GUNNS is selling its export woodchip terminal at the Port of Portland as it focuses on progressing its $2.5 billion Tasmaina pulp mill project."There's an orderly (sales) process happening," a Gunns spokesperson said.
The spokesperson said Gunns had originally expected that the Portland facility would be used as a transit point for woodchips from the "green triangle" in Victoria and South Australia to be sent to feed the pulp mill in Tasmania.
However, Gunns now believed that there was a sufficient source of woodchips available in Tasmania.
"So the strategic benefit of the port is now less," the spokesperson said.
"Also, Gunns is really going to be a pulp producer rather than a woodchip exporter."
Gunns built a stockpiling and ship loading facility at the Port of Portland over 2009/10 at a cost of $24 million to support its plantation operations in the Green Triangle, on the border of South Australia and Victoria.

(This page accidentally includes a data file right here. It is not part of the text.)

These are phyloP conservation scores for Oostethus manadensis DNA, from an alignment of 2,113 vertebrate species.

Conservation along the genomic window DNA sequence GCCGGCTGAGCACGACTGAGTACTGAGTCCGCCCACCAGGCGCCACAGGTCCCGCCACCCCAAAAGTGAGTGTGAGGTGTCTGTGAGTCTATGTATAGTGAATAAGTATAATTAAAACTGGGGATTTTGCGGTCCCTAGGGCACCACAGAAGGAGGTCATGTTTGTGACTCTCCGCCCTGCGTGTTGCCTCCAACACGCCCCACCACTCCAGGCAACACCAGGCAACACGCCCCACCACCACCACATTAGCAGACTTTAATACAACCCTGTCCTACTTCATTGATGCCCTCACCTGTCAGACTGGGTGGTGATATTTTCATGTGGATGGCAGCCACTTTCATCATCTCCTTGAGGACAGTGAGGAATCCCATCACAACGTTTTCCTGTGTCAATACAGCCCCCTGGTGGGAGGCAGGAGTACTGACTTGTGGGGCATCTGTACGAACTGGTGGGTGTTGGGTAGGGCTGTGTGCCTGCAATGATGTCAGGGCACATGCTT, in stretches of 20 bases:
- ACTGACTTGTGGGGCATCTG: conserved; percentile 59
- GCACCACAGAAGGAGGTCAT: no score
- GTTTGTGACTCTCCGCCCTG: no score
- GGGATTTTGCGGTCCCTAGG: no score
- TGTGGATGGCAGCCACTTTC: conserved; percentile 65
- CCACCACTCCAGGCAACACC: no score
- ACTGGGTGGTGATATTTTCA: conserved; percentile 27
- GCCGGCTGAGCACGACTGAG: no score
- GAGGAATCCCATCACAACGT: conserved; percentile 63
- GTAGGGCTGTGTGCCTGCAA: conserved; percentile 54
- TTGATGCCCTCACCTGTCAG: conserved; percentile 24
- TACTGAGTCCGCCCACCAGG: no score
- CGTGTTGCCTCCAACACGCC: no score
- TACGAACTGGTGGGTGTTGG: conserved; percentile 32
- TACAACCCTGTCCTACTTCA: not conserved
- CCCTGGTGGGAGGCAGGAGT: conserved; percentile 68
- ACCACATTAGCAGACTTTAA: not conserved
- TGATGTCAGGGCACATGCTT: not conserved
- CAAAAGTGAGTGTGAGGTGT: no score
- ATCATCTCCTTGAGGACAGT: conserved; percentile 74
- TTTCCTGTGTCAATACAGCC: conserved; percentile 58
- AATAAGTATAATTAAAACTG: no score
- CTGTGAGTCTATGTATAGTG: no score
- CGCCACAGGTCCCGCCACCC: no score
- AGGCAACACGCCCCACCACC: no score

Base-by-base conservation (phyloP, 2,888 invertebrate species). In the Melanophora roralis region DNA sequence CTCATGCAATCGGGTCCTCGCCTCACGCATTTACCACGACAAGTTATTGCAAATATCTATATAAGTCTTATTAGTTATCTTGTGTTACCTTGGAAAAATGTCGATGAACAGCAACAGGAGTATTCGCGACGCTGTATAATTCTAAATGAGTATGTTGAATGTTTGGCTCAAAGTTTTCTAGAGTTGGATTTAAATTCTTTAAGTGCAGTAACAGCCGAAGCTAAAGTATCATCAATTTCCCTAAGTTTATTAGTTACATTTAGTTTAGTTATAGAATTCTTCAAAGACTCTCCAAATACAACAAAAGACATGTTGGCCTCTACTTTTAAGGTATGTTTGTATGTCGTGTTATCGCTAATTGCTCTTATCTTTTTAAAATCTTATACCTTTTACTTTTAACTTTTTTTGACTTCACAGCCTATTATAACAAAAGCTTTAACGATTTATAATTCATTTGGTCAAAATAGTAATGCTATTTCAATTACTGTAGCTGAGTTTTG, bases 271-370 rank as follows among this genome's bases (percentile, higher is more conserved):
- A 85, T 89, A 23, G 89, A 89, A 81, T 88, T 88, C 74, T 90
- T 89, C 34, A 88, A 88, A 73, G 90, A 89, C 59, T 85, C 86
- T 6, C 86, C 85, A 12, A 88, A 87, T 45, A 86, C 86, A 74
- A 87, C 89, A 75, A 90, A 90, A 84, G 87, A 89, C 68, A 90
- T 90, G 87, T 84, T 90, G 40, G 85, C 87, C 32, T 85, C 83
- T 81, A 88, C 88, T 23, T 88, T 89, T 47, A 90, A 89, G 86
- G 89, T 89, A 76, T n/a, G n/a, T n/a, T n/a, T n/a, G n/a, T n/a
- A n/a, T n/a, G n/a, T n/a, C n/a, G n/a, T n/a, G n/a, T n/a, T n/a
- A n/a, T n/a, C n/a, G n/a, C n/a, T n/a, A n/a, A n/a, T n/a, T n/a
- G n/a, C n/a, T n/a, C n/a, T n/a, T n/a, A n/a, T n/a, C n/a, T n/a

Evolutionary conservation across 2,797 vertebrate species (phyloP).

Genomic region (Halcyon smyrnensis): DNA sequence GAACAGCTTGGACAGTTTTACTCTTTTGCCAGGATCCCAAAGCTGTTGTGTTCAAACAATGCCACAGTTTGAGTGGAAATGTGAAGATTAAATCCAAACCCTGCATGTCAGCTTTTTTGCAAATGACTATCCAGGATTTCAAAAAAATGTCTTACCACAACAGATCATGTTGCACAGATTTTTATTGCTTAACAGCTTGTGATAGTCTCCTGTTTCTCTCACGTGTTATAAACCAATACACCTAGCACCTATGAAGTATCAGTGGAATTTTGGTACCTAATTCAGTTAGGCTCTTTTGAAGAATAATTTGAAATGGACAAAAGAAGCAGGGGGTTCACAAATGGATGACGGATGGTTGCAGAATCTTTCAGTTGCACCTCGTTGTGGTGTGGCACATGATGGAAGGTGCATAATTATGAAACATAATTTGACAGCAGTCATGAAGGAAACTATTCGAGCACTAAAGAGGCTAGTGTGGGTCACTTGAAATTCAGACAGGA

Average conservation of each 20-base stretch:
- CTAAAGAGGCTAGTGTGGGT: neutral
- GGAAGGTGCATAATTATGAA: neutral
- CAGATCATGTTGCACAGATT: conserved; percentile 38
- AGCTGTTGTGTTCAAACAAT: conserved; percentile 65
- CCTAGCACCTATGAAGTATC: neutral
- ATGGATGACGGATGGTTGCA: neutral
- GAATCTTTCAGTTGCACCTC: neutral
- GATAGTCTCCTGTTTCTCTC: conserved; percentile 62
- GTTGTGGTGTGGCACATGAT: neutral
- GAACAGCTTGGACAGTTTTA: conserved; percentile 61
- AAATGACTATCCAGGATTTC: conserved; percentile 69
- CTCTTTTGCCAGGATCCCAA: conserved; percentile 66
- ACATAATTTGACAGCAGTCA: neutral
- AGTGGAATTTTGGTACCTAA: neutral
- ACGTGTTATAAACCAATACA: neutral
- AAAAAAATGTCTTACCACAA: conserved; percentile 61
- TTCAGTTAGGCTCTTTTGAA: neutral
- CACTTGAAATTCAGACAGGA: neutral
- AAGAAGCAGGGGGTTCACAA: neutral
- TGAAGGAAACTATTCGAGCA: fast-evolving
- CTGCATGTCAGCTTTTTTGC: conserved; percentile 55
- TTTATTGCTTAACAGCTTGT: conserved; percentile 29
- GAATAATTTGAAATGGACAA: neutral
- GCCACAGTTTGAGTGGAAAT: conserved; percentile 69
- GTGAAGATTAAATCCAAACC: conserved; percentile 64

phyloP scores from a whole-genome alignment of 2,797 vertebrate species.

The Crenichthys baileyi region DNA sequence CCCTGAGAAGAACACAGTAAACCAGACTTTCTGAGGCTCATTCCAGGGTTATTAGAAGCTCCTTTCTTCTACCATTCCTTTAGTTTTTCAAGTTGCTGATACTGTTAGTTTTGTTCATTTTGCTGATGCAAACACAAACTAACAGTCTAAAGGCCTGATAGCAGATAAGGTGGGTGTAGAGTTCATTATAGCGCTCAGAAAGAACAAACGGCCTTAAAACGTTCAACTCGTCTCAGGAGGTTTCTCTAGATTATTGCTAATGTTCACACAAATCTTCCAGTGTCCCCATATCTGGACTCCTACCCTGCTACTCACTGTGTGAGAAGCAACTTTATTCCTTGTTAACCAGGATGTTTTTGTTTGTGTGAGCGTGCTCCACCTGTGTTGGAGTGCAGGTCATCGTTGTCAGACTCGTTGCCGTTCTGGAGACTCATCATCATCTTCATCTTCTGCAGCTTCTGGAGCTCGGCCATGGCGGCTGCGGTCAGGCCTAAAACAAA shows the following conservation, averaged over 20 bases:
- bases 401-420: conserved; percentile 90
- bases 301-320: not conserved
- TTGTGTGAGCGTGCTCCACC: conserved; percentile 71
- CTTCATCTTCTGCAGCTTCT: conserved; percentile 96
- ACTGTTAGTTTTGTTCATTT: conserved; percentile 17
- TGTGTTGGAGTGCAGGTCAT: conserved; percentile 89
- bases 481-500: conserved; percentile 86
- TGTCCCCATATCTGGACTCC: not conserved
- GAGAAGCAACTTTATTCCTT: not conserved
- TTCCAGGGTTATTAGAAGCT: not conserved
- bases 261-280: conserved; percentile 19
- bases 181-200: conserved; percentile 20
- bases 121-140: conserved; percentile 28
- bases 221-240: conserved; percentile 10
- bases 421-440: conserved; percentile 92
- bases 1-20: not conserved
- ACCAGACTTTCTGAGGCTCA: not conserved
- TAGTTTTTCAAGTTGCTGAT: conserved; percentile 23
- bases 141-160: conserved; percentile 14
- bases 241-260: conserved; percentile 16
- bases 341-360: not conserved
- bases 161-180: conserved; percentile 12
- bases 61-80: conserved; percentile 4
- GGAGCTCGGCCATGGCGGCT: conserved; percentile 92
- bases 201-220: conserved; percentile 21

Gunns said in November 2010 that the port facility would be in a significant strategic position, with access to both Bell Bay in Tasmania and to the Asian market.
Gunns said in February, when it reported its financial results for the first half of the financial year, that market conditions for woodchips were expected to remain difficult while the value of the Australian dollar against the US dollar remained high.
Gunns has been in a trading halt since March 9 as it seeks more funds to pay off debt and support development of the pulp mill.
It last traded at 16 cents a share.